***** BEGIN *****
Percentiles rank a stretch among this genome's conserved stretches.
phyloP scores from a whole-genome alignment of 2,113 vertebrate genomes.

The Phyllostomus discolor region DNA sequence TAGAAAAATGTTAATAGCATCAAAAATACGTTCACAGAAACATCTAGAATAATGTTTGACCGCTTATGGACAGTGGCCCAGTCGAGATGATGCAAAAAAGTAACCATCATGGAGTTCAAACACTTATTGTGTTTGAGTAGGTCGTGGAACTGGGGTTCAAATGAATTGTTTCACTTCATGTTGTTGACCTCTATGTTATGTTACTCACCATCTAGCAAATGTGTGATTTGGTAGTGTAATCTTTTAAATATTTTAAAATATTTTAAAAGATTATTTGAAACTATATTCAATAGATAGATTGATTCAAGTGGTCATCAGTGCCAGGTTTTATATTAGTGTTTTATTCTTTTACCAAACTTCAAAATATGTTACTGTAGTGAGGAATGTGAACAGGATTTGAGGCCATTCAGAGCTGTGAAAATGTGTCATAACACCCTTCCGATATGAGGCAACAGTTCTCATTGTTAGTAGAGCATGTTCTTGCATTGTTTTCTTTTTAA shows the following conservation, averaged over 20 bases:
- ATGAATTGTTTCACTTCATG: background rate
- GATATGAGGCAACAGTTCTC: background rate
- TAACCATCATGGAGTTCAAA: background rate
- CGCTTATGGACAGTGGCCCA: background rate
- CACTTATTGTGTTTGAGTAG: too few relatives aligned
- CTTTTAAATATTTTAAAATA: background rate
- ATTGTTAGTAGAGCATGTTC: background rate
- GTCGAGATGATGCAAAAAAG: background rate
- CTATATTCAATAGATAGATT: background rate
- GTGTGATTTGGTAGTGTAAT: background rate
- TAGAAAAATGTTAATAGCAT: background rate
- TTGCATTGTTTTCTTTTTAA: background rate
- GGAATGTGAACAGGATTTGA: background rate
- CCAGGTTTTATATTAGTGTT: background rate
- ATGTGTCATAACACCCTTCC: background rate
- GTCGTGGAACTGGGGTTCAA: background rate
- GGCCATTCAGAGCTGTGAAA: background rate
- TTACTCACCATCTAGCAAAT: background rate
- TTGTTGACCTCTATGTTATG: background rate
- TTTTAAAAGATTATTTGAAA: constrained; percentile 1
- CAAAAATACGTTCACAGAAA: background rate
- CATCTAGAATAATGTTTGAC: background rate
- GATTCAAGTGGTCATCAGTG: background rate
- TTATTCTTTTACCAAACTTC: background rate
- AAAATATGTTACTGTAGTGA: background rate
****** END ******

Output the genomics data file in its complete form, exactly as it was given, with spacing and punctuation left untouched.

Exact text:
Percentiles rank a stretch among this genome's conserved stretches.
phyloP scores from a whole-genome alignment of 2,113 vertebrate genomes.

The Phyllostomus discolor region DNA sequence TAGAAAAATGTTAATAGCATCAAAAATACGTTCACAGAAACATCTAGAATAATGTTTGACCGCTTATGGACAGTGGCCCAGTCGAGATGATGCAAAAAAGTAACCATCATGGAGTTCAAACACTTATTGTGTTTGAGTAGGTCGTGGAACTGGGGTTCAAATGAATTGTTTCACTTCATGTTGTTGACCTCTATGTTATGTTACTCACCATCTAGCAAATGTGTGATTTGGTAGTGTAATCTTTTAAATATTTTAAAATATTTTAAAAGATTATTTGAAACTATATTCAATAGATAGATTGATTCAAGTGGTCATCAGTGCCAGGTTTTATATTAGTGTTTTATTCTTTTACCAAACTTCAAAATATGTTACTGTAGTGAGGAATGTGAACAGGATTTGAGGCCATTCAGAGCTGTGAAAATGTGTCATAACACCCTTCCGATATGAGGCAACAGTTCTCATTGTTAGTAGAGCATGTTCTTGCATTGTTTTCTTTTTAA shows the following conservation, averaged over 20 bases:
- ATGAATTGTTTCACTTCATG: background rate
- GATATGAGGCAACAGTTCTC: background rate
- TAACCATCATGGAGTTCAAA: background rate
- CGCTTATGGACAGTGGCCCA: background rate
- CACTTATTGTGTTTGAGTAG: too few relatives aligned
- CTTTTAAATATTTTAAAATA: background rate
- ATTGTTAGTAGAGCATGTTC: background rate
- GTCGAGATGATGCAAAAAAG: background rate
- CTATATTCAATAGATAGATT: background rate
- GTGTGATTTGGTAGTGTAAT: background rate
- TAGAAAAATGTTAATAGCAT: background rate
- TTGCATTGTTTTCTTTTTAA: background rate
- GGAATGTGAACAGGATTTGA: background rate
- CCAGGTTTTATATTAGTGTT: background rate
- ATGTGTCATAACACCCTTCC: background rate
- GTCGTGGAACTGGGGTTCAA: background rate
- GGCCATTCAGAGCTGTGAAA: background rate
- TTACTCACCATCTAGCAAAT: background rate
- TTGTTGACCTCTATGTTATG: background rate
- TTTTAAAAGATTATTTGAAA: constrained; percentile 1
- CAAAAATACGTTCACAGAAA: background rate
- CATCTAGAATAATGTTTGAC: background rate
- GATTCAAGTGGTCATCAGTG: background rate
- TTATTCTTTTACCAAACTTC: background rate
- AAAATATGTTACTGTAGTGA: background rate